“He was oppressed, and He was afflicted, yet He opened not His mouth; like a lamb that is led to the slaughter, and like a sheep that before its shearers is silent, so He opened not His mouth.”
When we really stop to think about what took place on Calvary, the brutal physical treatment of Jesus, as well as the cutting insults and mockery, then it is truly beyond our comprehension that “He opened not His mouth.”
We cannot identify with this because this is so unlike us. We tend to open our mouths too quickly, and without thinking. The truth is we are a complaining people. And trust me, I’m talking about myself.
Sometimes we complain about big things in our lives that don’t seem to be going the way we think they ought to. And of course then we think we have good reason to complain. But often we also complain about little details of life that in reality make no difference whatsoever.
The temperature may be too hot, or too cold. It just won’t stop snowing! We need rain, but then all of a sudden we have too much rain. Someone else may be getting more attention than me, or simply may have things going well for them, but I have to fight my way through life. The stoplight is way too long, or the driver in front of me is too slow when the light turns green.
The list of things to complain about is never ending, and the important thing we often forget is that our complaining is sin. Of course Scripture also gives ample warnings about the tongue being used to sin and do untold damage to others. Instead as Christians we are called to encourage one another and build one another up.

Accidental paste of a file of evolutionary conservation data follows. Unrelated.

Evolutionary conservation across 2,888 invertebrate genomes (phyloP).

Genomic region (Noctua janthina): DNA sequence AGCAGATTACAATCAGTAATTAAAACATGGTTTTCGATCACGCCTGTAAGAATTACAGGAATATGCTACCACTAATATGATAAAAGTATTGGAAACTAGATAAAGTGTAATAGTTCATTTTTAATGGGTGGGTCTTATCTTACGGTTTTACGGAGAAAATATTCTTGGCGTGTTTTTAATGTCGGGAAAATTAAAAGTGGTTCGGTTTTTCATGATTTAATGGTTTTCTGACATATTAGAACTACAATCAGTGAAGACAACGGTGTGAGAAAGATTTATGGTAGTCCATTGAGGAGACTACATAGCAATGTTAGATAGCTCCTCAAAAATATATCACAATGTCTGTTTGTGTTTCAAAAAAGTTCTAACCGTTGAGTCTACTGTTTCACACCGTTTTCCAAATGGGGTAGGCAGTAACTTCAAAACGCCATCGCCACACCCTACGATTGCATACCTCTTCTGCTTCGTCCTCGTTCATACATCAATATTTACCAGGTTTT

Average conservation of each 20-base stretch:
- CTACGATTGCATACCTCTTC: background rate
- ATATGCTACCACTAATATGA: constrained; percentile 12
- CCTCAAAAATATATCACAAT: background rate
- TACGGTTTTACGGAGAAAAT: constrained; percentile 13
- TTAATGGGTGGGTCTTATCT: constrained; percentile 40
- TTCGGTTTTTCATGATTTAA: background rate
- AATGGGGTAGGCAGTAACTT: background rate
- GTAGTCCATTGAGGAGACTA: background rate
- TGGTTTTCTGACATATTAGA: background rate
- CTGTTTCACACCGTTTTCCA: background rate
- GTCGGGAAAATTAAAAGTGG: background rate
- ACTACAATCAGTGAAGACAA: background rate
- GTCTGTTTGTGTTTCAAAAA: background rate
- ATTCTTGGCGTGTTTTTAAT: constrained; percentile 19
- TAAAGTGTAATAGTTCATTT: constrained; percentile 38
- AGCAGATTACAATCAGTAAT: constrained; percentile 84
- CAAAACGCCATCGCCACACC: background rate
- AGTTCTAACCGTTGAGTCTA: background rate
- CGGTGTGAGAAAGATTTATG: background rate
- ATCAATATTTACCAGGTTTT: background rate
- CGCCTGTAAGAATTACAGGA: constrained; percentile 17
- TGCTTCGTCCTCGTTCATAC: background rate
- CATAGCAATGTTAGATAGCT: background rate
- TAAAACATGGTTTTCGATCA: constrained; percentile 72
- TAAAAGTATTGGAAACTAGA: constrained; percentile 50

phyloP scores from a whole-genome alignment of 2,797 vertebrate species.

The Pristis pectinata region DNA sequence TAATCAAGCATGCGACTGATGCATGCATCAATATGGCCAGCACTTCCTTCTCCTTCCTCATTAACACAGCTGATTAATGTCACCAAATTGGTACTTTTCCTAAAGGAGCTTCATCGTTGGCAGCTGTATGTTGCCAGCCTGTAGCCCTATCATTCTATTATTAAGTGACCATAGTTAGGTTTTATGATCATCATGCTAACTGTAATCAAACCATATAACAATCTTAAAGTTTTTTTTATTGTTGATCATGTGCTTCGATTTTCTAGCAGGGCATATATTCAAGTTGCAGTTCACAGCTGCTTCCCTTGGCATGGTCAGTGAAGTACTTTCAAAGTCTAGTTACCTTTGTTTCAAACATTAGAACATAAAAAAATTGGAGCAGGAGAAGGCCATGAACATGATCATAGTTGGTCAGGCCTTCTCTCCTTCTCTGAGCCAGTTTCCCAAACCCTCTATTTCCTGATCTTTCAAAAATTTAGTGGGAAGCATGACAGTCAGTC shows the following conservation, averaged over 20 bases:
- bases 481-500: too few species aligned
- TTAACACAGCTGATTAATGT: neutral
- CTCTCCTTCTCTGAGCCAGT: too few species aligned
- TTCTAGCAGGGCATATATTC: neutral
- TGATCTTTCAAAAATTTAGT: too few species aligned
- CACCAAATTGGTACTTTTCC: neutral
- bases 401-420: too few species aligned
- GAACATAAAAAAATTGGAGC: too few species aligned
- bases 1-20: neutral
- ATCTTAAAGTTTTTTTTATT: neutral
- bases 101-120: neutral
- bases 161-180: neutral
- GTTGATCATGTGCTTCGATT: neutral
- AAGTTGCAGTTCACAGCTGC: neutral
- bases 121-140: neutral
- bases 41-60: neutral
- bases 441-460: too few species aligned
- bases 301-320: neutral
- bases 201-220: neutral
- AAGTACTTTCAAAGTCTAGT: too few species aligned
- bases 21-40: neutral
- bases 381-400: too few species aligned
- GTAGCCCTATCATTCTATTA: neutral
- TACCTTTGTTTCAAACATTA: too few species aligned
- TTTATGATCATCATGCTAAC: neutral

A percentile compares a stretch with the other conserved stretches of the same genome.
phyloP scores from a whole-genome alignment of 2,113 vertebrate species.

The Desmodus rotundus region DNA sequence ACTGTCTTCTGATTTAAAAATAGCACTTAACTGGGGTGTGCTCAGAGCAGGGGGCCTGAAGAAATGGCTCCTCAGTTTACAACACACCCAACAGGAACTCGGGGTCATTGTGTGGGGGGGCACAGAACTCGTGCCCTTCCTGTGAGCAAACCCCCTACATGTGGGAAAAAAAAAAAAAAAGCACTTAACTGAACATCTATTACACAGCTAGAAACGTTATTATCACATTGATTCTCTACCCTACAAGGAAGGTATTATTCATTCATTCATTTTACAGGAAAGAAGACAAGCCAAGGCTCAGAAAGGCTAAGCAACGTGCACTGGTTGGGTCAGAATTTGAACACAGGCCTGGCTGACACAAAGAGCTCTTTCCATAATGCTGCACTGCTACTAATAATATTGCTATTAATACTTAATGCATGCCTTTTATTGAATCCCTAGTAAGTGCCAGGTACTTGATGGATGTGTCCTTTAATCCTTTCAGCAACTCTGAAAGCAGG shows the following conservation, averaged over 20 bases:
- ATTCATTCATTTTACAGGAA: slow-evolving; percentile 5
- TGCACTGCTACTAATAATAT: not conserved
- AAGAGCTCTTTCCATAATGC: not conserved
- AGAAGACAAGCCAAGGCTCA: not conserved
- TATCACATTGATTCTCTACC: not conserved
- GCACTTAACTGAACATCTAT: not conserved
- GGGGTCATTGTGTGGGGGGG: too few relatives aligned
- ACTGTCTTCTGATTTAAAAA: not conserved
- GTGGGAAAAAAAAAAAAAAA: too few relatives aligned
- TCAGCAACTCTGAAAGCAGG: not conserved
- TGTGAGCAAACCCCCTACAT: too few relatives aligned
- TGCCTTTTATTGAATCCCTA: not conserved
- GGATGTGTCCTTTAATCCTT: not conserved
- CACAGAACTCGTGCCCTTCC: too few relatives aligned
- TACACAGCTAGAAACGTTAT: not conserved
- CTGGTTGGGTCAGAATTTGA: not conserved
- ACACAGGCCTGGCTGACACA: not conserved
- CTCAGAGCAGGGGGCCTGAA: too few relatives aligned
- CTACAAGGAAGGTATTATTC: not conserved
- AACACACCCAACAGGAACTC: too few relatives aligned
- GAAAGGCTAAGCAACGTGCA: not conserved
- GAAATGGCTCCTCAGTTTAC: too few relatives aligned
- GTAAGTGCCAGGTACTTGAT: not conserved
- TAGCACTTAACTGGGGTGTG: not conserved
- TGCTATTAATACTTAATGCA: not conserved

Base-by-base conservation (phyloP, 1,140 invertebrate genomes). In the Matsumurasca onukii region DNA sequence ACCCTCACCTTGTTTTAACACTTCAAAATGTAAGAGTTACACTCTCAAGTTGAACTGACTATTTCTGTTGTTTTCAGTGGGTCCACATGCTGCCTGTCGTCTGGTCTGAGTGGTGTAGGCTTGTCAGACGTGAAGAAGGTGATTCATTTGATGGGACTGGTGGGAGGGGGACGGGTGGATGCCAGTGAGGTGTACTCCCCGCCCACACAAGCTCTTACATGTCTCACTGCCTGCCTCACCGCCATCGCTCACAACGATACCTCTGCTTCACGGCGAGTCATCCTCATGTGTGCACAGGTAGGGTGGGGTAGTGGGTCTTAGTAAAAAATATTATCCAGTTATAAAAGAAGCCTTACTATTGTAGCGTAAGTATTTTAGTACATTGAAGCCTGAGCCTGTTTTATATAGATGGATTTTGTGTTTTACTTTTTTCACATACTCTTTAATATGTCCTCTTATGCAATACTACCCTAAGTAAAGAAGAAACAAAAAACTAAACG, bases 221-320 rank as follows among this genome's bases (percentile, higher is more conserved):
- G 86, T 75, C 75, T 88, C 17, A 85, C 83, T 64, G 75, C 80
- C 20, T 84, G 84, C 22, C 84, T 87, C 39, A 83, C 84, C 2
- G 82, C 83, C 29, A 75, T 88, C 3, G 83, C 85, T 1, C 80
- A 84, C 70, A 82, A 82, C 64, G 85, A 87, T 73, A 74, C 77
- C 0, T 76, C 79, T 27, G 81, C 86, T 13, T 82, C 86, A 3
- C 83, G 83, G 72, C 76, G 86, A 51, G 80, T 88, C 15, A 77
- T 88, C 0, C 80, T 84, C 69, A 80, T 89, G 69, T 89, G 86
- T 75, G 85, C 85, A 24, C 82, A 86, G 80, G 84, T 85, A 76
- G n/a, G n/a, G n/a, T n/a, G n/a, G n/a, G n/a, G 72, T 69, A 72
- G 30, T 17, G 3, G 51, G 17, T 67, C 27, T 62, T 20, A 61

Yet our comfort comes from the fact that our Savior “opened not His mouth.” If anyone had a reason, or better yet, a right to complain, He did. Everything that was done to Him, and all that He endured as He suffered on earth, and especially on the cross, was completely undeserved.
As He was beaten, whipped, spit on, nailed to the cross, mocked, insulted and laughed at, He didn’t talk back, He didn’t curse, and He didn’t complain. He alone could have justly said, “It’s not fair!” But He didn’t. Why? Because as Hebrews 4:15 says, He “was without sin.”
He alone could do what we needed to be done to pay for all of those times we opened our mouths from which sin came forth. Matthew 12:34 says, “For out of the overflow of the heart the mouth speaks.”
On the day our Lord was crucified, as He endured the hellish agony and torment of the wrath of God against all of our sins, He did not open His mouth in complaint. The words He spoke were for the benefit of others. Even when He said, “My God, My God, why have You forsaken Me?”, it was so that we who deserved to be forsaken by God, would never be.
Our Savior did not open His mouth that day, so that now He might say to us for our comfort, “Come to Me, all you who are weary and burdened, and I will give you rest” (Matthew 11:28).
As we are reminded of our Savior’s work on the cross, and rejoice that “He is risen, just as He said,” may we respond in gratitude using our mouths alongside the psalmist who said, “I will sing of the Lord’s great love forever; with my mouth I will make your faithfulness known through all generations” (Psalm 89:1).
May it be that we would indeed THINK before we speak and ask ourselves, “Is it true? Is it helpful or hurtful? Is it Inspiring? Is it necessary? Is it kind? Also, will it tear down or build up? Will it give honor and praise to God?”
God has given us a remarkable instrument called the mouth. And we have every reason to us it to the glory and praise of God, all because our Savior “opened not His mouth.”